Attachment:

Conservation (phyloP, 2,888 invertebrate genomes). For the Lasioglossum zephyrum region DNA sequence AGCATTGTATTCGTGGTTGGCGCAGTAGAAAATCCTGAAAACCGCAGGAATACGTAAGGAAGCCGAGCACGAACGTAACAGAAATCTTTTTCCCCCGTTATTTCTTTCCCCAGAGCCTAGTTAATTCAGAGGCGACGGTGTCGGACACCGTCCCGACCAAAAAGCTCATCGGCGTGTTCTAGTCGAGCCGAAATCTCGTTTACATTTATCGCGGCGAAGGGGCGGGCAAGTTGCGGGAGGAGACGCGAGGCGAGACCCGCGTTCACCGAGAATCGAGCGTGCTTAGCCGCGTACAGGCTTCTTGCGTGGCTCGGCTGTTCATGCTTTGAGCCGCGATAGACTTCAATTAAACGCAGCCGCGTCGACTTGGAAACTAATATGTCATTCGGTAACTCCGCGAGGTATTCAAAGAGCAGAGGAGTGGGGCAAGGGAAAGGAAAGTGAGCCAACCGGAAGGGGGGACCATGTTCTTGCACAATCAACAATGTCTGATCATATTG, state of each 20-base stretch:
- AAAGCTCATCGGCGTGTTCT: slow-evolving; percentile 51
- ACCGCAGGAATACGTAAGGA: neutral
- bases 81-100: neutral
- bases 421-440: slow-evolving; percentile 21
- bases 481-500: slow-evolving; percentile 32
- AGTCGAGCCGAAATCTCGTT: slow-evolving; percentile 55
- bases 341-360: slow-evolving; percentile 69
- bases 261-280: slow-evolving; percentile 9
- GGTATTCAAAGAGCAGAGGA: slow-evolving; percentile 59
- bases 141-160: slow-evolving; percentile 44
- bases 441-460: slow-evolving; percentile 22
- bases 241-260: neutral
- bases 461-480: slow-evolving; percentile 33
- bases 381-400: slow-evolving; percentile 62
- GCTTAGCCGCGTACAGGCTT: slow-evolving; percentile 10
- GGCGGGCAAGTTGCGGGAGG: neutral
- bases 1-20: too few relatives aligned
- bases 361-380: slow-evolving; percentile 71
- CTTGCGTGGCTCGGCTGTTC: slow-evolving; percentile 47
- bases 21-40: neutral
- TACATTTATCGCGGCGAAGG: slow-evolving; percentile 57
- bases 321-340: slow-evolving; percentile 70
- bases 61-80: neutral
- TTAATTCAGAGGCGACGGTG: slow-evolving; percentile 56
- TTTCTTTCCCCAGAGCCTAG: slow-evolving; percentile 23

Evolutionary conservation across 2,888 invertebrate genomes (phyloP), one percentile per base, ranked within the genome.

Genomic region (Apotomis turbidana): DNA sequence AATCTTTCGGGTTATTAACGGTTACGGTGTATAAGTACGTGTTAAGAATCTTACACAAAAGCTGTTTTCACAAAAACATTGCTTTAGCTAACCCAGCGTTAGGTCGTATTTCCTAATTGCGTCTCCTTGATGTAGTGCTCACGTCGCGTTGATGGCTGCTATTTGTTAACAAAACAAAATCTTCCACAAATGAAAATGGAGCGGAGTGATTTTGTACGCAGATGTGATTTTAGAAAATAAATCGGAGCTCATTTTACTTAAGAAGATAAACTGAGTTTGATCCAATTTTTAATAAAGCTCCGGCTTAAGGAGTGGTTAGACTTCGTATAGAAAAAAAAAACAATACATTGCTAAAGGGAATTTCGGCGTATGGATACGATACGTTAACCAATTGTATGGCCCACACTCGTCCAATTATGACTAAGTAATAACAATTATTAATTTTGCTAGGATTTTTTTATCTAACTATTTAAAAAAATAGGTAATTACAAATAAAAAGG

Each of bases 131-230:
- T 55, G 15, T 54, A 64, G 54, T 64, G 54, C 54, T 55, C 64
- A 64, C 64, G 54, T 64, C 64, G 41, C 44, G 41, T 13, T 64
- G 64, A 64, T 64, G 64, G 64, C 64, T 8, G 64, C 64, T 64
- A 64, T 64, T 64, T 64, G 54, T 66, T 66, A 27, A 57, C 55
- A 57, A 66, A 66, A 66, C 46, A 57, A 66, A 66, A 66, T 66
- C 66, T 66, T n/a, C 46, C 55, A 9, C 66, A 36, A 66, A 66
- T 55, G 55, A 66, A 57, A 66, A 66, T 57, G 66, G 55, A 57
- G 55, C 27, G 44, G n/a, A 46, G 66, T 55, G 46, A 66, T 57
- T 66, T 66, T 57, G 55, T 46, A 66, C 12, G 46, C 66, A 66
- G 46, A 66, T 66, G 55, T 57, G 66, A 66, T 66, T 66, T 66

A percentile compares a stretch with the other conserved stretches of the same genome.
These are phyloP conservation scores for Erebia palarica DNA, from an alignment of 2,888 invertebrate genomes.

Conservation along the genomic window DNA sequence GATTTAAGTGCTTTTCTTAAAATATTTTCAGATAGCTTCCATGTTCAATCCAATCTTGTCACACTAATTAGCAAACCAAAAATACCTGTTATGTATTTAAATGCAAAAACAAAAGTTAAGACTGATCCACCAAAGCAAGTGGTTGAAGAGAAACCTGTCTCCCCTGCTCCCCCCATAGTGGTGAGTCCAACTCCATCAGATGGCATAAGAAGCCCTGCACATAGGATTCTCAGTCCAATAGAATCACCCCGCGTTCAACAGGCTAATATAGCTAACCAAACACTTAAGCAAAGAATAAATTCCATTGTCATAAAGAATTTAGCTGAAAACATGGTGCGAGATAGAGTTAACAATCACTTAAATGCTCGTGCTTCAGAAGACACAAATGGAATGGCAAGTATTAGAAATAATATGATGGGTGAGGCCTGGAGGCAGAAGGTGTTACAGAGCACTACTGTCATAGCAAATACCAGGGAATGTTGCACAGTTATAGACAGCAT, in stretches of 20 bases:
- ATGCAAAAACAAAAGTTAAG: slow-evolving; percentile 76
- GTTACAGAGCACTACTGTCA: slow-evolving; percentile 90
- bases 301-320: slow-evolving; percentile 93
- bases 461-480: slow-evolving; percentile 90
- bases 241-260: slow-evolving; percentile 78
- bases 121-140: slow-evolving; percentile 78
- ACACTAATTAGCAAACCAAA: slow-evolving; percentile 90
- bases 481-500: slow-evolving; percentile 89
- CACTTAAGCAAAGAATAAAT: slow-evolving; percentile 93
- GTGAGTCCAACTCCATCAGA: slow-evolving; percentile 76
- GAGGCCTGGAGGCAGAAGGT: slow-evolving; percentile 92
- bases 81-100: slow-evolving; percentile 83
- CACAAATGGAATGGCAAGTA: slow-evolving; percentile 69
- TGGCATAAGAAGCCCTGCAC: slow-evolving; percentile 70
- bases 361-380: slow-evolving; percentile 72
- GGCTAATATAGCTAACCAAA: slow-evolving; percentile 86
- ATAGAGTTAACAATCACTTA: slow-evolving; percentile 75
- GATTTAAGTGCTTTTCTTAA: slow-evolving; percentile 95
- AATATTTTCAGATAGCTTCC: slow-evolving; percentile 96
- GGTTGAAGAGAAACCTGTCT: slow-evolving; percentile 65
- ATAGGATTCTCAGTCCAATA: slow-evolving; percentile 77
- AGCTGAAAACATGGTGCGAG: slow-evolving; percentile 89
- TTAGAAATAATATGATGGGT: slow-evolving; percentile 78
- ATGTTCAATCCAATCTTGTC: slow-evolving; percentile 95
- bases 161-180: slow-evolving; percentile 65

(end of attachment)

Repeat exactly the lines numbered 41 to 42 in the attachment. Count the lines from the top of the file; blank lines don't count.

These are phyloP conservation scores for Erebia palarica DNA, from an alignment of 2,888 invertebrate genomes.

Conservation along the genomic window DNA sequence GATTTAAGTGCTTTTCTTAAAATATTTTCAGATAGCTTCCATGTTCAATCCAATCTTGTCACACTAATTAGCAAACCAAAAATACCTGTTATGTATTTAAATGCAAAAACAAAAGTTAAGACTGATCCACCAAAGCAAGTGGTTGAAGAGAAACCTGTCTCCCCTGCTCCCCCCATAGTGGTGAGTCCAACTCCATCAGATGGCATAAGAAGCCCTGCACATAGGATTCTCAGTCCAATAGAATCACCCCGCGTTCAACAGGCTAATATAGCTAACCAAACACTTAAGCAAAGAATAAATTCCATTGTCATAAAGAATTTAGCTGAAAACATGGTGCGAGATAGAGTTAACAATCACTTAAATGCTCGTGCTTCAGAAGACACAAATGGAATGGCAAGTATTAGAAATAATATGATGGGTGAGGCCTGGAGGCAGAAGGTGTTACAGAGCACTACTGTCATAGCAAATACCAGGGAATGTTGCACAGTTATAGACAGCAT, in stretches of 20 bases: